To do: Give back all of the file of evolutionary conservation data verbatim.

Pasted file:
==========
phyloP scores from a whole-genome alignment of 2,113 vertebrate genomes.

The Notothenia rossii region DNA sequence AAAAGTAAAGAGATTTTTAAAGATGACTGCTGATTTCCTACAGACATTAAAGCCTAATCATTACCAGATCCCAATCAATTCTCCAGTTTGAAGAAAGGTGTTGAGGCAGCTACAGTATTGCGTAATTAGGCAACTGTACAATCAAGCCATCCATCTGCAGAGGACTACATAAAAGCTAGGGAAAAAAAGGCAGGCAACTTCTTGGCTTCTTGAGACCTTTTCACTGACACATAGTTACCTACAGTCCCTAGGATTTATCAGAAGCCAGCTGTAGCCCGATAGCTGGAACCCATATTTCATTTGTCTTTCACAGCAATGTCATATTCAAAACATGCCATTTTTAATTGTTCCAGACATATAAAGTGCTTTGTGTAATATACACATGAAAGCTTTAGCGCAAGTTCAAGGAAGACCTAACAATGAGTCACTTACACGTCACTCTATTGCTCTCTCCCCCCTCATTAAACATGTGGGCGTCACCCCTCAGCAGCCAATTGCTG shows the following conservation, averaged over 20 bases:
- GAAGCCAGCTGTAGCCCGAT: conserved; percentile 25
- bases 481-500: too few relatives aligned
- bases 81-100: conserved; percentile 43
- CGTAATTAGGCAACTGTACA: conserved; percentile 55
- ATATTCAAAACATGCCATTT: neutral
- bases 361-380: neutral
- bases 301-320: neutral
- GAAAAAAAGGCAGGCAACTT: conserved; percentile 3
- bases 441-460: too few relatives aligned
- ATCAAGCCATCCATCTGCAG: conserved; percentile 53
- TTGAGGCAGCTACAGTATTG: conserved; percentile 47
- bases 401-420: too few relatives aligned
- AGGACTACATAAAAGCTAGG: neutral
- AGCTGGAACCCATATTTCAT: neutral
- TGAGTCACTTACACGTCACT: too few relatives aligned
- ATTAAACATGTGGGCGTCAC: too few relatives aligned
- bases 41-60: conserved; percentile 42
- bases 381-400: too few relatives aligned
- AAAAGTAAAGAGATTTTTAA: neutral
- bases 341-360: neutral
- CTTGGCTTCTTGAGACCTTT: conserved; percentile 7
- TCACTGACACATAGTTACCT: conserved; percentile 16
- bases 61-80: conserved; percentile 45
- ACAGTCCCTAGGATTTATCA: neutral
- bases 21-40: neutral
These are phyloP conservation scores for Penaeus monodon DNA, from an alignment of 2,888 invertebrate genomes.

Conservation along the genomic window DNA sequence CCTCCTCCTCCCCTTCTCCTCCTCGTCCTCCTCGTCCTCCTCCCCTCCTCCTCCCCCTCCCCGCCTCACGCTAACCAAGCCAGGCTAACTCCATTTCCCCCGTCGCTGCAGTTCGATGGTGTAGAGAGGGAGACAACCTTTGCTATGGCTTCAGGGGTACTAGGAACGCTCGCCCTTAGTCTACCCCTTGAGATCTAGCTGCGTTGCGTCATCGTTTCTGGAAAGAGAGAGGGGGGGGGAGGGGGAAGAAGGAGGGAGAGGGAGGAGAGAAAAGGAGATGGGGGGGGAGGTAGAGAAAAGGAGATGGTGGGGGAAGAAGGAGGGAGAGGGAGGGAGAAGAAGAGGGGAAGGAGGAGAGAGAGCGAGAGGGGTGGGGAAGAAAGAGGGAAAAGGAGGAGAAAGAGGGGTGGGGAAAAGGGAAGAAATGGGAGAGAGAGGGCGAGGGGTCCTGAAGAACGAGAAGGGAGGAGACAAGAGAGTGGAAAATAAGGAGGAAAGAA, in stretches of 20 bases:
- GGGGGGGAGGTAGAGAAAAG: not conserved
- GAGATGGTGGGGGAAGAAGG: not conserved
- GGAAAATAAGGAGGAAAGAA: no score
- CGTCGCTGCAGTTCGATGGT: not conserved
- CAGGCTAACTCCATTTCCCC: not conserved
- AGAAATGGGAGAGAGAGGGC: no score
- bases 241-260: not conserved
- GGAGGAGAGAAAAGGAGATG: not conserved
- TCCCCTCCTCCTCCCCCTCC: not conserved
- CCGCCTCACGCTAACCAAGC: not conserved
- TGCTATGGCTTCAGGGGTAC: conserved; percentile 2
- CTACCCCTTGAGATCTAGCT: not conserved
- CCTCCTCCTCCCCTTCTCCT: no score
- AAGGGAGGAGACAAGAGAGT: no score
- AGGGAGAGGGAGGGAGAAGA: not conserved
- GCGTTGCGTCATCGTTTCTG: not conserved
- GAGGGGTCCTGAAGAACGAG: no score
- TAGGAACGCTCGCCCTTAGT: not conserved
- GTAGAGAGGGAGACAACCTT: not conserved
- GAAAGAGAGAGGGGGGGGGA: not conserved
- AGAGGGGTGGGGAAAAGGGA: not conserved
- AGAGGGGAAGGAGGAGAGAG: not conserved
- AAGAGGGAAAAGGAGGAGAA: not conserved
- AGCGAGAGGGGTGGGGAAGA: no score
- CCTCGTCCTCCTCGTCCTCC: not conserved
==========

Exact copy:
phyloP scores from a whole-genome alignment of 2,113 vertebrate genomes.

The Notothenia rossii region DNA sequence AAAAGTAAAGAGATTTTTAAAGATGACTGCTGATTTCCTACAGACATTAAAGCCTAATCATTACCAGATCCCAATCAATTCTCCAGTTTGAAGAAAGGTGTTGAGGCAGCTACAGTATTGCGTAATTAGGCAACTGTACAATCAAGCCATCCATCTGCAGAGGACTACATAAAAGCTAGGGAAAAAAAGGCAGGCAACTTCTTGGCTTCTTGAGACCTTTTCACTGACACATAGTTACCTACAGTCCCTAGGATTTATCAGAAGCCAGCTGTAGCCCGATAGCTGGAACCCATATTTCATTTGTCTTTCACAGCAATGTCATATTCAAAACATGCCATTTTTAATTGTTCCAGACATATAAAGTGCTTTGTGTAATATACACATGAAAGCTTTAGCGCAAGTTCAAGGAAGACCTAACAATGAGTCACTTACACGTCACTCTATTGCTCTCTCCCCCCTCATTAAACATGTGGGCGTCACCCCTCAGCAGCCAATTGCTG shows the following conservation, averaged over 20 bases:
- GAAGCCAGCTGTAGCCCGAT: conserved; percentile 25
- bases 481-500: too few relatives aligned
- bases 81-100: conserved; percentile 43
- CGTAATTAGGCAACTGTACA: conserved; percentile 55
- ATATTCAAAACATGCCATTT: neutral
- bases 361-380: neutral
- bases 301-320: neutral
- GAAAAAAAGGCAGGCAACTT: conserved; percentile 3
- bases 441-460: too few relatives aligned
- ATCAAGCCATCCATCTGCAG: conserved; percentile 53
- TTGAGGCAGCTACAGTATTG: conserved; percentile 47
- bases 401-420: too few relatives aligned
- AGGACTACATAAAAGCTAGG: neutral
- AGCTGGAACCCATATTTCAT: neutral
- TGAGTCACTTACACGTCACT: too few relatives aligned
- ATTAAACATGTGGGCGTCAC: too few relatives aligned
- bases 41-60: conserved; percentile 42
- bases 381-400: too few relatives aligned
- AAAAGTAAAGAGATTTTTAA: neutral
- bases 341-360: neutral
- CTTGGCTTCTTGAGACCTTT: conserved; percentile 7
- TCACTGACACATAGTTACCT: conserved; percentile 16
- bases 61-80: conserved; percentile 45
- ACAGTCCCTAGGATTTATCA: neutral
- bases 21-40: neutral
These are phyloP conservation scores for Penaeus monodon DNA, from an alignment of 2,888 invertebrate genomes.

Conservation along the genomic window DNA sequence CCTCCTCCTCCCCTTCTCCTCCTCGTCCTCCTCGTCCTCCTCCCCTCCTCCTCCCCCTCCCCGCCTCACGCTAACCAAGCCAGGCTAACTCCATTTCCCCCGTCGCTGCAGTTCGATGGTGTAGAGAGGGAGACAACCTTTGCTATGGCTTCAGGGGTACTAGGAACGCTCGCCCTTAGTCTACCCCTTGAGATCTAGCTGCGTTGCGTCATCGTTTCTGGAAAGAGAGAGGGGGGGGGAGGGGGAAGAAGGAGGGAGAGGGAGGAGAGAAAAGGAGATGGGGGGGGAGGTAGAGAAAAGGAGATGGTGGGGGAAGAAGGAGGGAGAGGGAGGGAGAAGAAGAGGGGAAGGAGGAGAGAGAGCGAGAGGGGTGGGGAAGAAAGAGGGAAAAGGAGGAGAAAGAGGGGTGGGGAAAAGGGAAGAAATGGGAGAGAGAGGGCGAGGGGTCCTGAAGAACGAGAAGGGAGGAGACAAGAGAGTGGAAAATAAGGAGGAAAGAA, in stretches of 20 bases:
- GGGGGGGAGGTAGAGAAAAG: not conserved
- GAGATGGTGGGGGAAGAAGG: not conserved
- GGAAAATAAGGAGGAAAGAA: no score
- CGTCGCTGCAGTTCGATGGT: not conserved
- CAGGCTAACTCCATTTCCCC: not conserved
- AGAAATGGGAGAGAGAGGGC: no score
- bases 241-260: not conserved
- GGAGGAGAGAAAAGGAGATG: not conserved
- TCCCCTCCTCCTCCCCCTCC: not conserved
- CCGCCTCACGCTAACCAAGC: not conserved
- TGCTATGGCTTCAGGGGTAC: conserved; percentile 2
- CTACCCCTTGAGATCTAGCT: not conserved
- CCTCCTCCTCCCCTTCTCCT: no score
- AAGGGAGGAGACAAGAGAGT: no score
- AGGGAGAGGGAGGGAGAAGA: not conserved
- GCGTTGCGTCATCGTTTCTG: not conserved
- GAGGGGTCCTGAAGAACGAG: no score
- TAGGAACGCTCGCCCTTAGT: not conserved
- GTAGAGAGGGAGACAACCTT: not conserved
- GAAAGAGAGAGGGGGGGGGA: not conserved
- AGAGGGGTGGGGAAAAGGGA: not conserved
- AGAGGGGAAGGAGGAGAGAG: not conserved
- AAGAGGGAAAAGGAGGAGAA: not conserved
- AGCGAGAGGGGTGGGGAAGA: no score
- CCTCGTCCTCCTCGTCCTCC: not conserved